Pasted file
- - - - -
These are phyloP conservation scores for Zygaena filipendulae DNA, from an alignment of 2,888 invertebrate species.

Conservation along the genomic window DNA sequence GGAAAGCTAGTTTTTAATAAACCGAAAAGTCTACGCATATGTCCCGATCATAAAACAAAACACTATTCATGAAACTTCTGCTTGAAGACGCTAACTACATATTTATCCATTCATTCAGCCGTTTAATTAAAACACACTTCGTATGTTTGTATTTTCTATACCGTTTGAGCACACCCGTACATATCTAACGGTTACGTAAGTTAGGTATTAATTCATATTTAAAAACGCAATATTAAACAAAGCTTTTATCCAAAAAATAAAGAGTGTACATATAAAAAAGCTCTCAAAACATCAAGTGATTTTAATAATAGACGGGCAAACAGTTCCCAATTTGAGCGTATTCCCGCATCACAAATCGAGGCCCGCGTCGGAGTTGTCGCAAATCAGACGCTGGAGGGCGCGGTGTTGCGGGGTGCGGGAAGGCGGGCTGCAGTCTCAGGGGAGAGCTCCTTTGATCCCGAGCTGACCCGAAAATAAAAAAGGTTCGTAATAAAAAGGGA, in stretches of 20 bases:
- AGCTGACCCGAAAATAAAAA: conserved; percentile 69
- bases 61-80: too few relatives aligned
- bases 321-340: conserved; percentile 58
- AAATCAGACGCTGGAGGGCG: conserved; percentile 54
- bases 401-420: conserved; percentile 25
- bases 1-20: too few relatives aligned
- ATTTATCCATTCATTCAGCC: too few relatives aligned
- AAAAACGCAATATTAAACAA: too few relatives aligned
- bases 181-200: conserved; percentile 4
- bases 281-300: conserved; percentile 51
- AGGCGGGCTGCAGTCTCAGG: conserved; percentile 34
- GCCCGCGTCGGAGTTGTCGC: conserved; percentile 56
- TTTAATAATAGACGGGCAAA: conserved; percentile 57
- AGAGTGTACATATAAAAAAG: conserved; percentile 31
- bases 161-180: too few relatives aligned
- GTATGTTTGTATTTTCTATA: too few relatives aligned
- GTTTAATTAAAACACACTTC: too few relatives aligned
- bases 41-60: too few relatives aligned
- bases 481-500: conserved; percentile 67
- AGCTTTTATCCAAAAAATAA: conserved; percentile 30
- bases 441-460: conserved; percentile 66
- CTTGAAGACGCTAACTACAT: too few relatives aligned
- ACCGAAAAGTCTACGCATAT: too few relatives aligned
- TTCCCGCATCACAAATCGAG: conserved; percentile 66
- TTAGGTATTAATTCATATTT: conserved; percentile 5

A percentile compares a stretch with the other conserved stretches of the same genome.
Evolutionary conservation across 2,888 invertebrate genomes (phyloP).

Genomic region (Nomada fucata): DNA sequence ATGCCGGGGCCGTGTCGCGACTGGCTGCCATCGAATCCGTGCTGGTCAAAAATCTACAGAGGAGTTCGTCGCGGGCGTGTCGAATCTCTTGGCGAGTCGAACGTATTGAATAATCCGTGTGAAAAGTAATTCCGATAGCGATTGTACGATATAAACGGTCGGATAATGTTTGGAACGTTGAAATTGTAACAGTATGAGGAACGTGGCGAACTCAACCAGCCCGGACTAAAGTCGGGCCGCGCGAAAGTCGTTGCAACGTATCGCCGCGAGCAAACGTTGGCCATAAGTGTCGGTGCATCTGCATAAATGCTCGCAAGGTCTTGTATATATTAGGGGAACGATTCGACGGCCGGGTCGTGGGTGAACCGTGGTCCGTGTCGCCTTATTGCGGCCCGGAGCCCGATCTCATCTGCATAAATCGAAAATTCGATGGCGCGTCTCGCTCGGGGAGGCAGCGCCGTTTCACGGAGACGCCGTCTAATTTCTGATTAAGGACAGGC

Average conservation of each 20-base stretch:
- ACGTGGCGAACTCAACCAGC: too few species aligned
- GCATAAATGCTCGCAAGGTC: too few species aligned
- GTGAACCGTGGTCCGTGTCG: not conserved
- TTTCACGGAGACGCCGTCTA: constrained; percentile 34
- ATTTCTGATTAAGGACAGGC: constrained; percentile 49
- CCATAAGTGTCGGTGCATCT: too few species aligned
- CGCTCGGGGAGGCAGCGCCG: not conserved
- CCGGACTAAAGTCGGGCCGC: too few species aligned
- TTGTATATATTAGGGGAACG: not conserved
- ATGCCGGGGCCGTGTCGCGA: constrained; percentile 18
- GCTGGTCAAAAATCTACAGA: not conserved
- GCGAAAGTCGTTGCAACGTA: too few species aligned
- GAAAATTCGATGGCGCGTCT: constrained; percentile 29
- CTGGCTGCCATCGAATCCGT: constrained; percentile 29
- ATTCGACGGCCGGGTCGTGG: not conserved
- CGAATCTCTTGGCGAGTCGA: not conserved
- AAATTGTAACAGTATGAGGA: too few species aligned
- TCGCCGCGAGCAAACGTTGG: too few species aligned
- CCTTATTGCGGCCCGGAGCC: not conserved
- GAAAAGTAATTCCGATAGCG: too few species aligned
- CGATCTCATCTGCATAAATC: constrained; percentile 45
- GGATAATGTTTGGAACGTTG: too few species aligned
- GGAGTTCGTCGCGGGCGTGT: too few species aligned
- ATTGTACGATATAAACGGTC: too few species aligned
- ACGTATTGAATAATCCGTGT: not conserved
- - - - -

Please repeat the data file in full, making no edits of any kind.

These are phyloP conservation scores for Zygaena filipendulae DNA, from an alignment of 2,888 invertebrate species.

Conservation along the genomic window DNA sequence GGAAAGCTAGTTTTTAATAAACCGAAAAGTCTACGCATATGTCCCGATCATAAAACAAAACACTATTCATGAAACTTCTGCTTGAAGACGCTAACTACATATTTATCCATTCATTCAGCCGTTTAATTAAAACACACTTCGTATGTTTGTATTTTCTATACCGTTTGAGCACACCCGTACATATCTAACGGTTACGTAAGTTAGGTATTAATTCATATTTAAAAACGCAATATTAAACAAAGCTTTTATCCAAAAAATAAAGAGTGTACATATAAAAAAGCTCTCAAAACATCAAGTGATTTTAATAATAGACGGGCAAACAGTTCCCAATTTGAGCGTATTCCCGCATCACAAATCGAGGCCCGCGTCGGAGTTGTCGCAAATCAGACGCTGGAGGGCGCGGTGTTGCGGGGTGCGGGAAGGCGGGCTGCAGTCTCAGGGGAGAGCTCCTTTGATCCCGAGCTGACCCGAAAATAAAAAAGGTTCGTAATAAAAAGGGA, in stretches of 20 bases:
- AGCTGACCCGAAAATAAAAA: conserved; percentile 69
- bases 61-80: too few relatives aligned
- bases 321-340: conserved; percentile 58
- AAATCAGACGCTGGAGGGCG: conserved; percentile 54
- bases 401-420: conserved; percentile 25
- bases 1-20: too few relatives aligned
- ATTTATCCATTCATTCAGCC: too few relatives aligned
- AAAAACGCAATATTAAACAA: too few relatives aligned
- bases 181-200: conserved; percentile 4
- bases 281-300: conserved; percentile 51
- AGGCGGGCTGCAGTCTCAGG: conserved; percentile 34
- GCCCGCGTCGGAGTTGTCGC: conserved; percentile 56
- TTTAATAATAGACGGGCAAA: conserved; percentile 57
- AGAGTGTACATATAAAAAAG: conserved; percentile 31
- bases 161-180: too few relatives aligned
- GTATGTTTGTATTTTCTATA: too few relatives aligned
- GTTTAATTAAAACACACTTC: too few relatives aligned
- bases 41-60: too few relatives aligned
- bases 481-500: conserved; percentile 67
- AGCTTTTATCCAAAAAATAA: conserved; percentile 30
- bases 441-460: conserved; percentile 66
- CTTGAAGACGCTAACTACAT: too few relatives aligned
- ACCGAAAAGTCTACGCATAT: too few relatives aligned
- TTCCCGCATCACAAATCGAG: conserved; percentile 66
- TTAGGTATTAATTCATATTT: conserved; percentile 5

A percentile compares a stretch with the other conserved stretches of the same genome.
Evolutionary conservation across 2,888 invertebrate genomes (phyloP).

Genomic region (Nomada fucata): DNA sequence ATGCCGGGGCCGTGTCGCGACTGGCTGCCATCGAATCCGTGCTGGTCAAAAATCTACAGAGGAGTTCGTCGCGGGCGTGTCGAATCTCTTGGCGAGTCGAACGTATTGAATAATCCGTGTGAAAAGTAATTCCGATAGCGATTGTACGATATAAACGGTCGGATAATGTTTGGAACGTTGAAATTGTAACAGTATGAGGAACGTGGCGAACTCAACCAGCCCGGACTAAAGTCGGGCCGCGCGAAAGTCGTTGCAACGTATCGCCGCGAGCAAACGTTGGCCATAAGTGTCGGTGCATCTGCATAAATGCTCGCAAGGTCTTGTATATATTAGGGGAACGATTCGACGGCCGGGTCGTGGGTGAACCGTGGTCCGTGTCGCCTTATTGCGGCCCGGAGCCCGATCTCATCTGCATAAATCGAAAATTCGATGGCGCGTCTCGCTCGGGGAGGCAGCGCCGTTTCACGGAGACGCCGTCTAATTTCTGATTAAGGACAGGC

Average conservation of each 20-base stretch:
- ACGTGGCGAACTCAACCAGC: too few species aligned
- GCATAAATGCTCGCAAGGTC: too few species aligned
- GTGAACCGTGGTCCGTGTCG: not conserved
- TTTCACGGAGACGCCGTCTA: constrained; percentile 34
- ATTTCTGATTAAGGACAGGC: constrained; percentile 49
- CCATAAGTGTCGGTGCATCT: too few species aligned
- CGCTCGGGGAGGCAGCGCCG: not conserved
- CCGGACTAAAGTCGGGCCGC: too few species aligned
- TTGTATATATTAGGGGAACG: not conserved
- ATGCCGGGGCCGTGTCGCGA: constrained; percentile 18
- GCTGGTCAAAAATCTACAGA: not conserved
- GCGAAAGTCGTTGCAACGTA: too few species aligned
- GAAAATTCGATGGCGCGTCT: constrained; percentile 29
- CTGGCTGCCATCGAATCCGT: constrained; percentile 29
- ATTCGACGGCCGGGTCGTGG: not conserved
- CGAATCTCTTGGCGAGTCGA: not conserved
- AAATTGTAACAGTATGAGGA: too few species aligned
- TCGCCGCGAGCAAACGTTGG: too few species aligned
- CCTTATTGCGGCCCGGAGCC: not conserved
- GAAAAGTAATTCCGATAGCG: too few species aligned
- CGATCTCATCTGCATAAATC: constrained; percentile 45
- GGATAATGTTTGGAACGTTG: too few species aligned
- GGAGTTCGTCGCGGGCGTGT: too few species aligned
- ATTGTACGATATAAACGGTC: too few species aligned
- ACGTATTGAATAATCCGTGT: not conserved